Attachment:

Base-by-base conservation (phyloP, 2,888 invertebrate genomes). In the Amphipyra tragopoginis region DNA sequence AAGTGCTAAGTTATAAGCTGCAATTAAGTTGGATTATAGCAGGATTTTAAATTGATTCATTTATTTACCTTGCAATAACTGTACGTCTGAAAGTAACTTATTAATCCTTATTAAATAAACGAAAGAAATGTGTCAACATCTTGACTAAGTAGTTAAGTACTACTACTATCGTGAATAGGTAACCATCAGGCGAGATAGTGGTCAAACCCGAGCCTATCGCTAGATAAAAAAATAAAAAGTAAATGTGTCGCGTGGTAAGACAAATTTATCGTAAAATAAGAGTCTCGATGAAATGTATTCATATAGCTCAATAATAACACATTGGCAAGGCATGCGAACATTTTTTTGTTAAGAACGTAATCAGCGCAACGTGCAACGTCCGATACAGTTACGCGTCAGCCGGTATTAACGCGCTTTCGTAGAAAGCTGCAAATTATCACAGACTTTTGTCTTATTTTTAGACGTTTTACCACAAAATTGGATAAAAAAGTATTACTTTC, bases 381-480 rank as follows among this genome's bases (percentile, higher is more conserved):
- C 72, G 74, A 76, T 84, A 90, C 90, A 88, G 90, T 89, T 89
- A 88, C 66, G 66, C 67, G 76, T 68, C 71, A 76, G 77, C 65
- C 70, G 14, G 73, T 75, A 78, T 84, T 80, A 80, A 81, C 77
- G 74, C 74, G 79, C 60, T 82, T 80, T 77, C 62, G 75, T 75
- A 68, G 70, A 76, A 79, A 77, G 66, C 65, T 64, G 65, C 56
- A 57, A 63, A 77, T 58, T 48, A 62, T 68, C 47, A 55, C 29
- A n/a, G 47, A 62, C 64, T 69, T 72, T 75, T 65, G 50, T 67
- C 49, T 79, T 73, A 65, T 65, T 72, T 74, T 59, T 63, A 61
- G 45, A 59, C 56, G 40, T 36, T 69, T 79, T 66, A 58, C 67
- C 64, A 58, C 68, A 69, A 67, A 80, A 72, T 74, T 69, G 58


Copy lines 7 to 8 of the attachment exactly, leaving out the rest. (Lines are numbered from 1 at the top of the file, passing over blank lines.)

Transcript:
- A 57, A 63, A 77, T 58, T 48, A 62, T 68, C 47, A 55, C 29
- A n/a, G 47, A 62, C 64, T 69, T 72, T 75, T 65, G 50, T 67